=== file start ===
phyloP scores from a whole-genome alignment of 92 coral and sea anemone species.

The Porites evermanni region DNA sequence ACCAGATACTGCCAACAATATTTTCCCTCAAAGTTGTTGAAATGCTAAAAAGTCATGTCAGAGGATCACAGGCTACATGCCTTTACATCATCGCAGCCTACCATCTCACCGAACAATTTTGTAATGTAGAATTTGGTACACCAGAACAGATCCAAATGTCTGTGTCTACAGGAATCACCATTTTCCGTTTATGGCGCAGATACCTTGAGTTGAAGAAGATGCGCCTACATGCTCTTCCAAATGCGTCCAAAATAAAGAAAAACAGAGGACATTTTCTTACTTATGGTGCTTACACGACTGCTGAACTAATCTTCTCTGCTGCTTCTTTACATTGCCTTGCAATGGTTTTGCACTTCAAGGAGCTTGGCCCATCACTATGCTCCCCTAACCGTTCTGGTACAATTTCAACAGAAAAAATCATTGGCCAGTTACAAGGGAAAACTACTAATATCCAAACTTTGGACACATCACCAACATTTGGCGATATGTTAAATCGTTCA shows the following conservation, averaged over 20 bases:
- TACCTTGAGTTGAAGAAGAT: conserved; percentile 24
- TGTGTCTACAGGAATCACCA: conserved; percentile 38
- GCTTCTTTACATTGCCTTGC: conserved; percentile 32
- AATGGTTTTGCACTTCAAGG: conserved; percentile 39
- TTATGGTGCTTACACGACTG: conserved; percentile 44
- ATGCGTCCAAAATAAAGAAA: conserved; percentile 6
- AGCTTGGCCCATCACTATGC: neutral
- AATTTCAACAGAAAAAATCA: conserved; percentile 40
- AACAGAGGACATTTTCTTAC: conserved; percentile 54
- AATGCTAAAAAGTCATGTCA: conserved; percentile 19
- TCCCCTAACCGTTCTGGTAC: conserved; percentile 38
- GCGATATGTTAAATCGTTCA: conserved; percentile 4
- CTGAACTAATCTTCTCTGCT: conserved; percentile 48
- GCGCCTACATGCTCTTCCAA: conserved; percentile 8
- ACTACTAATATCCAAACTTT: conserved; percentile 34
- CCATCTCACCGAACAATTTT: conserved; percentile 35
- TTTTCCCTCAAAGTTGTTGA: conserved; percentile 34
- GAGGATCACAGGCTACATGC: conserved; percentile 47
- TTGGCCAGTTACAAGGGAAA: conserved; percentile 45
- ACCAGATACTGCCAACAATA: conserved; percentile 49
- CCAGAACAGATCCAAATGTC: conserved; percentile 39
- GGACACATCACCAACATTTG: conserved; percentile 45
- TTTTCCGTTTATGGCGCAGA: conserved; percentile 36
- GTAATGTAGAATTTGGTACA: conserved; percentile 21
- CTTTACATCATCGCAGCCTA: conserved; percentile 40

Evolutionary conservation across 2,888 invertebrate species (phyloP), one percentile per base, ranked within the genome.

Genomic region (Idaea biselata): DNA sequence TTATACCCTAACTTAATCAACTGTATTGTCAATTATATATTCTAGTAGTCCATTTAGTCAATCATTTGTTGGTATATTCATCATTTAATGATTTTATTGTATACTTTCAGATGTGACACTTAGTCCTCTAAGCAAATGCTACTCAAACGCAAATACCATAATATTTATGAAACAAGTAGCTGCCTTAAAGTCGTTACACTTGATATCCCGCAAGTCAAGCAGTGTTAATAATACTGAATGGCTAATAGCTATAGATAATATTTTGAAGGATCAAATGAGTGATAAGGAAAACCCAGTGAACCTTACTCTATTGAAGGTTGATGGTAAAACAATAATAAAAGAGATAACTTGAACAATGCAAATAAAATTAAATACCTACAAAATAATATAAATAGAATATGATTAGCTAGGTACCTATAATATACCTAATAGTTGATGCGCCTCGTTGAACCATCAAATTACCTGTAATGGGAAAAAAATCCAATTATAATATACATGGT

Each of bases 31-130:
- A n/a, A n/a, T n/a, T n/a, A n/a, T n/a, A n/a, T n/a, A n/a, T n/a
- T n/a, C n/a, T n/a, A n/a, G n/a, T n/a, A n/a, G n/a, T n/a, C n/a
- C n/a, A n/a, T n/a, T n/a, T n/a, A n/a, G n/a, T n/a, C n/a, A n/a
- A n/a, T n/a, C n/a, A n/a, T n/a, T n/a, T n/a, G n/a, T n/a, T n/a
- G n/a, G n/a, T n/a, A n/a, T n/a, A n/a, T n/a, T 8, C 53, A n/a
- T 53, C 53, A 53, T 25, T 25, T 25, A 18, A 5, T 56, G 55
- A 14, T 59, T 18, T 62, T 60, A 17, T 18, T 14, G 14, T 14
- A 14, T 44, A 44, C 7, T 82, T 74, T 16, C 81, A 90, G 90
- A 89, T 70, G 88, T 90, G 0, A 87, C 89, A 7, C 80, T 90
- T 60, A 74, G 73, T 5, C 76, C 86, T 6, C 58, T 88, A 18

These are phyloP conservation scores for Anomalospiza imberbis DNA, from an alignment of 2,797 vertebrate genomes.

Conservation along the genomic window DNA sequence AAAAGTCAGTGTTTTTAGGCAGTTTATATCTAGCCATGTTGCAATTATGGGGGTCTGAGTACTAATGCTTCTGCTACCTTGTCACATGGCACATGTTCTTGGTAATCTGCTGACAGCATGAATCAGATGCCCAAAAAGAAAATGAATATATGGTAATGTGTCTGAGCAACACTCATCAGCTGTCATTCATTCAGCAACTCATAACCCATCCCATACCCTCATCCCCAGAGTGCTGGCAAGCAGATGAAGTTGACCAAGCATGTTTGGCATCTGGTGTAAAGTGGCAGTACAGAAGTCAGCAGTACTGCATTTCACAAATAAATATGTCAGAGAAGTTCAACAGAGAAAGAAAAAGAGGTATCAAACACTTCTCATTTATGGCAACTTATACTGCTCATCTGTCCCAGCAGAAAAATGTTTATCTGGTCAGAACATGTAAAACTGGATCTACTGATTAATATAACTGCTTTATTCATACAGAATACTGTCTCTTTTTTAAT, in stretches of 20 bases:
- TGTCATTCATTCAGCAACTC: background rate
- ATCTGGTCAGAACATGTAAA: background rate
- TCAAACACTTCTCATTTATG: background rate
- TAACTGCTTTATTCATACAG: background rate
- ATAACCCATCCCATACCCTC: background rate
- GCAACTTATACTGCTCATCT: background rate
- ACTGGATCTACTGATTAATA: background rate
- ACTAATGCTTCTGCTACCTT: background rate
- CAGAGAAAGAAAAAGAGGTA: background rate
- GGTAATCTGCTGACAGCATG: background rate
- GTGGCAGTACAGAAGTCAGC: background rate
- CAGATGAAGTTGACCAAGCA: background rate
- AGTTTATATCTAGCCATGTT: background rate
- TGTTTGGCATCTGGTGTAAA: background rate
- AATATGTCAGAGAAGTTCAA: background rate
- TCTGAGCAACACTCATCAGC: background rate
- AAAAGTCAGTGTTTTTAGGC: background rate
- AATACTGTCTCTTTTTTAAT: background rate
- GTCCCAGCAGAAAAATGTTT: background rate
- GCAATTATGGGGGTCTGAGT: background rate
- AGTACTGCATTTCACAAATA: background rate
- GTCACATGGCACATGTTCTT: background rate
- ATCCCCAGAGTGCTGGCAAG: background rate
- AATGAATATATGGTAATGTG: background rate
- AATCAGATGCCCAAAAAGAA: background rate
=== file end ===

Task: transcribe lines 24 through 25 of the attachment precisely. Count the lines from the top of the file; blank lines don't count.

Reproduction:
- GGACACATCACCAACATTTG: conserved; percentile 45
- TTTTCCGTTTATGGCGCAGA: conserved; percentile 36